“Remember remember the fifth of November
Gunpowder, treason and plot.
I see no reason why gunpowder, treason
Should ever be forgot…”
Guy Fawkes was once a treasonous terrorist, now he’s a counter-culture icon, what happened?
Background: For those of you who don’t know, Guy Fawkes was a key member in the Gunpowder Plot, an attempt by a cabal of pro-catholic revolutionaries sympathetic to Spain to blow up the British Parliment on November 5th, 1604. He was caught in the act, tried and killed for treason.
The Holiday: The very next year, the government urged people to celebrate on November 5th the fact that his attempt had been foiled; many people celebrated for this reason, while the Irish and Scots celebrated that he had come so close to succeeding. This holiday was often celebrated with fireworks, bonfires and burning of effigies (usually some public figure that had earned their ire recently). This celebration continues to today. However, Guy Fawkes did not truly become a world-wide symbol until 1982 when Alan Moore published . . ,
V for Vendetta: This ten issue comic was released over a period of three years and takes place in a alternate future of Britain where fascism has come to power in response to nuclear war. A single anarchist named V wages a one man war against the government, taking on the guise of Guy Fawkes. Moore intended this flawed anti-hero to be shocking in his brutality and for the book as a whole to be a response to the perceived direction Margaret Thatcher was taking the country. The issues were collected into a single graphic novel which has stayed continually in print. It is personally one of my favorite comics.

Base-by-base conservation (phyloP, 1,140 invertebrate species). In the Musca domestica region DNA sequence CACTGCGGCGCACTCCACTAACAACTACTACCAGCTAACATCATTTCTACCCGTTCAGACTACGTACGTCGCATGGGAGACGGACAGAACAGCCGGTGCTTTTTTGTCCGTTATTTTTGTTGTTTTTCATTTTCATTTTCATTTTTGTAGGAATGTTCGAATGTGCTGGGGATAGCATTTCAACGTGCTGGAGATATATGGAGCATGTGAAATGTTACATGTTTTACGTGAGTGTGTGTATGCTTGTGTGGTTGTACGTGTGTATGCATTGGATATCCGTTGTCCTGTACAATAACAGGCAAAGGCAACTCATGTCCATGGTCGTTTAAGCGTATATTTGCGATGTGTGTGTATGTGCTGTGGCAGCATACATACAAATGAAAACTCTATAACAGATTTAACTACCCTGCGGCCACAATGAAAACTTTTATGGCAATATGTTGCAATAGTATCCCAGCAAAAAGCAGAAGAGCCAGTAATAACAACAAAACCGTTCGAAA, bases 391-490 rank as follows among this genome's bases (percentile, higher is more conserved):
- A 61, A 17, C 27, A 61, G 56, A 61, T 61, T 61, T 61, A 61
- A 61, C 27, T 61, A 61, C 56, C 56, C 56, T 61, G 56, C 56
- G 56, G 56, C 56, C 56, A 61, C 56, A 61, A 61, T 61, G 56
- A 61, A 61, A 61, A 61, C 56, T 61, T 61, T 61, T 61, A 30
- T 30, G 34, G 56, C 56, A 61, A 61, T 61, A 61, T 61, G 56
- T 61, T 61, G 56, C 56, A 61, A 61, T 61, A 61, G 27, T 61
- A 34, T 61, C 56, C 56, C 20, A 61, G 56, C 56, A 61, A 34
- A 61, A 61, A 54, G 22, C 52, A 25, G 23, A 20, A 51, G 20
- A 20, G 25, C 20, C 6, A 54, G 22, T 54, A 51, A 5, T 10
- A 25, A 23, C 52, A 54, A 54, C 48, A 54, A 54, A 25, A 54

The Movie: As with most literature, it did not get wide exposure until the 2005 film debuted. Starring Natalie Portman and Hugo Weaving, the film updated the political subtext from the
Thatcher administration Thatcher Government to the Bush administration with throw away lines referencing “Bird Flu” and “Terrorist threat levels”, but the key change was V. Rather than being portrayed as a dangerous, psychopathic anarchist dedicated to tearing down society’s structures, he was played simply as a man seeking revenge against the governments for wrongs inflicted. This change, along with the popularity of the movie, caused the image of Guy Fawkes to become a symbol for . . . a great many things really.
Counter Culture Icon: Now that Guy Fawkes had been cast as a romantic figure (in the classical sense), a whole slew of groups adopted his likeness. The online hacking community known collectively as “Anonymous” took the image as their icon for their digital civil disobedience efforts. Supporters of Ron Paul for President have frequently used Guy Fawkes in their campaign materials and organized fundraisers on Nov. 5th in his honor. When anti-abortion protesters came to WWU in 2007, a group of students, wearing Guy Fawkes masks, stood in front of their giant graphic posters of dead fetuses and danced to an obscure 80’s pop song by Rick Astley (a practice known online as “Rick Rolling“). In short, Guy Fawkes has been co-opted by groups aimed at pushing back against the establishment, and in doing so has left behind his religious and violent roots.